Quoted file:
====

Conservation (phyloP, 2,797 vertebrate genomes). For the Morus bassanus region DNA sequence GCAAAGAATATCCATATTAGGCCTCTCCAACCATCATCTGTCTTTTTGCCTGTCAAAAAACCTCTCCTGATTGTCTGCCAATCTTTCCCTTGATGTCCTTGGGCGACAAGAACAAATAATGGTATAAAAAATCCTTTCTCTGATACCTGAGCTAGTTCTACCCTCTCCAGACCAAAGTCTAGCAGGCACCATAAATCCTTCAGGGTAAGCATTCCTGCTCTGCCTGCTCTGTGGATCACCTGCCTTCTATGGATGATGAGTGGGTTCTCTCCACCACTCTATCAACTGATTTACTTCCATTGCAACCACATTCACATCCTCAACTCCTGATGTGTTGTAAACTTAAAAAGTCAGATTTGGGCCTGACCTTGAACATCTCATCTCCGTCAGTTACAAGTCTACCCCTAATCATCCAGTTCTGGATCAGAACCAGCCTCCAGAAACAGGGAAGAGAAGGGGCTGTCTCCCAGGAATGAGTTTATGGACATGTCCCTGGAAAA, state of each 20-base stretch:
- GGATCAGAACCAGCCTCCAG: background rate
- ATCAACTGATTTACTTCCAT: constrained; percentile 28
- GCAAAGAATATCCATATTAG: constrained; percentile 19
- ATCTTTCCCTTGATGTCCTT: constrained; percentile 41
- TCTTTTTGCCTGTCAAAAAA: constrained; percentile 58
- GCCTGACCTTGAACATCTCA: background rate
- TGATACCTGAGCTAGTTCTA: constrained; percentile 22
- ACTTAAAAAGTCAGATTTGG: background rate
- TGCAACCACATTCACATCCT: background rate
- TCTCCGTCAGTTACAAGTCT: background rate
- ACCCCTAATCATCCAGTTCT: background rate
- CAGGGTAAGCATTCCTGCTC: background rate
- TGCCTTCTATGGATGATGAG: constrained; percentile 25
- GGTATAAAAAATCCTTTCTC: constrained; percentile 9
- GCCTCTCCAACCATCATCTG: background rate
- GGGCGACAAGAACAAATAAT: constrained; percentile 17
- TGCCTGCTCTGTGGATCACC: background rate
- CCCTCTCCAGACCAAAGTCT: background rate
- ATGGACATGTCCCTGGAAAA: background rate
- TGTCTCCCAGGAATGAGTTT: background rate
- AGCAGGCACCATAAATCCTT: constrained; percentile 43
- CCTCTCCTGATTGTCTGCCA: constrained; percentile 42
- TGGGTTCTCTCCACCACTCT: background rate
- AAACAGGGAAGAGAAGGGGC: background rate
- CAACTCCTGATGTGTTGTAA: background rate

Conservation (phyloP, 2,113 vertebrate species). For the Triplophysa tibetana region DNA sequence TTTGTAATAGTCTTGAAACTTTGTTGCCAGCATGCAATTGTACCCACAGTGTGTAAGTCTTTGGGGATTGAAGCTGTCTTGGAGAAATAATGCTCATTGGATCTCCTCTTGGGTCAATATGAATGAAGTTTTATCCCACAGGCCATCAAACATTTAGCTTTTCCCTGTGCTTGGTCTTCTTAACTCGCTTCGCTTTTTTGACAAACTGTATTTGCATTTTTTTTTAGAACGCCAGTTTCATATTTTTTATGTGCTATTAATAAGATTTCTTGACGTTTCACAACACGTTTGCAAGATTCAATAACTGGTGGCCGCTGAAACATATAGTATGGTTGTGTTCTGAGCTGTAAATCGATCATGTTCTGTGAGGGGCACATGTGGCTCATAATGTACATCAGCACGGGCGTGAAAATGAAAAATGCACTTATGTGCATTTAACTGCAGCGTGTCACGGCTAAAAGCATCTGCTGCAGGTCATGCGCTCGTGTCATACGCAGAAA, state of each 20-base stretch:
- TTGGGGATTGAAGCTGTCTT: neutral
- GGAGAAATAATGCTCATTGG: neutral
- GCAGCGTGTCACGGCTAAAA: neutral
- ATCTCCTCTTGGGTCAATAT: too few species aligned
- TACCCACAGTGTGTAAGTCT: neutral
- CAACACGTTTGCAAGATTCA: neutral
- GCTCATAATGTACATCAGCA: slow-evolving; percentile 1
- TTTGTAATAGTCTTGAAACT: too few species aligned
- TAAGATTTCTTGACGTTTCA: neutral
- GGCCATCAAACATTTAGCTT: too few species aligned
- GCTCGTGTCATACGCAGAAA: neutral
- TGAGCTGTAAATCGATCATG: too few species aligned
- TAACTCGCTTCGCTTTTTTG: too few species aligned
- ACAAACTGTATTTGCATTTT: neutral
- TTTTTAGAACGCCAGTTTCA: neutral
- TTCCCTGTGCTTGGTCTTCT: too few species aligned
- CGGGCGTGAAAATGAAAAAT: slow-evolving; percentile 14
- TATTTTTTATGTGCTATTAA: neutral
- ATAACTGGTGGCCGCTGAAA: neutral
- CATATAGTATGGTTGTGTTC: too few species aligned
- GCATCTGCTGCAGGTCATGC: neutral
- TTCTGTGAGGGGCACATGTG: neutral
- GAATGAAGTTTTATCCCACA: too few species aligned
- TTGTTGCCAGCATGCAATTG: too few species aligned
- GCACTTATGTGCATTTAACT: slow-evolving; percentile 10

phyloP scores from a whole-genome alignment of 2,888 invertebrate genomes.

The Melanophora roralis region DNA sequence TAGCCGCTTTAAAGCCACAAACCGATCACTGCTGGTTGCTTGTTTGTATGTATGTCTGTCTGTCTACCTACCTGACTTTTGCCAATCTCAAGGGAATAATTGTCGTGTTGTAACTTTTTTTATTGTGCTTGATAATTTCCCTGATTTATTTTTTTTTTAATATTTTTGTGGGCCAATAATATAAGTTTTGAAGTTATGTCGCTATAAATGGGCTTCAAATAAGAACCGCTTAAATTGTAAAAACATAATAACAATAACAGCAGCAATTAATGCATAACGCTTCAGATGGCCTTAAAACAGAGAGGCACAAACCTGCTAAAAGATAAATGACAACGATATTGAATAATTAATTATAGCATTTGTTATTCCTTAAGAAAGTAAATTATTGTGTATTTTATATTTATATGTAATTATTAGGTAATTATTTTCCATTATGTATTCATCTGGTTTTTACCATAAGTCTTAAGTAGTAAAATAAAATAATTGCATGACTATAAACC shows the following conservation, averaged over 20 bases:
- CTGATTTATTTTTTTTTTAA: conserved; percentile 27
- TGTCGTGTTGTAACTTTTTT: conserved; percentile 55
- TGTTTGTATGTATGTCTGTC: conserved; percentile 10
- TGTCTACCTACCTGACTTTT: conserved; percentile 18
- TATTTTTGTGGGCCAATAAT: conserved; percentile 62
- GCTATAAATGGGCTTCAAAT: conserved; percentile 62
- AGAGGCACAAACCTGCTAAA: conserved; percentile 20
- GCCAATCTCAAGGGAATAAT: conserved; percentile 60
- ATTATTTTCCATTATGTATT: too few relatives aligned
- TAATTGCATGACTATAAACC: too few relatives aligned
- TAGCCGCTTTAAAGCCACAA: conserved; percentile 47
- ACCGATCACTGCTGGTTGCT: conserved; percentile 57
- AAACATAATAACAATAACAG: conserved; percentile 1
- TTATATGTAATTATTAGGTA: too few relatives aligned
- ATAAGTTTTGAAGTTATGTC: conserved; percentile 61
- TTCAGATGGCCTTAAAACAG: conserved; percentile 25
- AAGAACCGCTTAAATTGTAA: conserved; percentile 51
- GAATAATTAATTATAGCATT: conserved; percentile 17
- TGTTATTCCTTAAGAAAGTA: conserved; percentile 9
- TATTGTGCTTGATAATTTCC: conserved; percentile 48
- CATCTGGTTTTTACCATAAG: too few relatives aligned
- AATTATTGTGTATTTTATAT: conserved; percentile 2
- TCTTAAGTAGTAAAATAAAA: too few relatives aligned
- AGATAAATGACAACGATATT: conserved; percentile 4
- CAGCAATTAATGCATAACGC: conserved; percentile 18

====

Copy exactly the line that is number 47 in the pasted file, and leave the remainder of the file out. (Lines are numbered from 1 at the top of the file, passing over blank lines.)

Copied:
- CATATAGTATGGTTGTGTTC: too few species aligned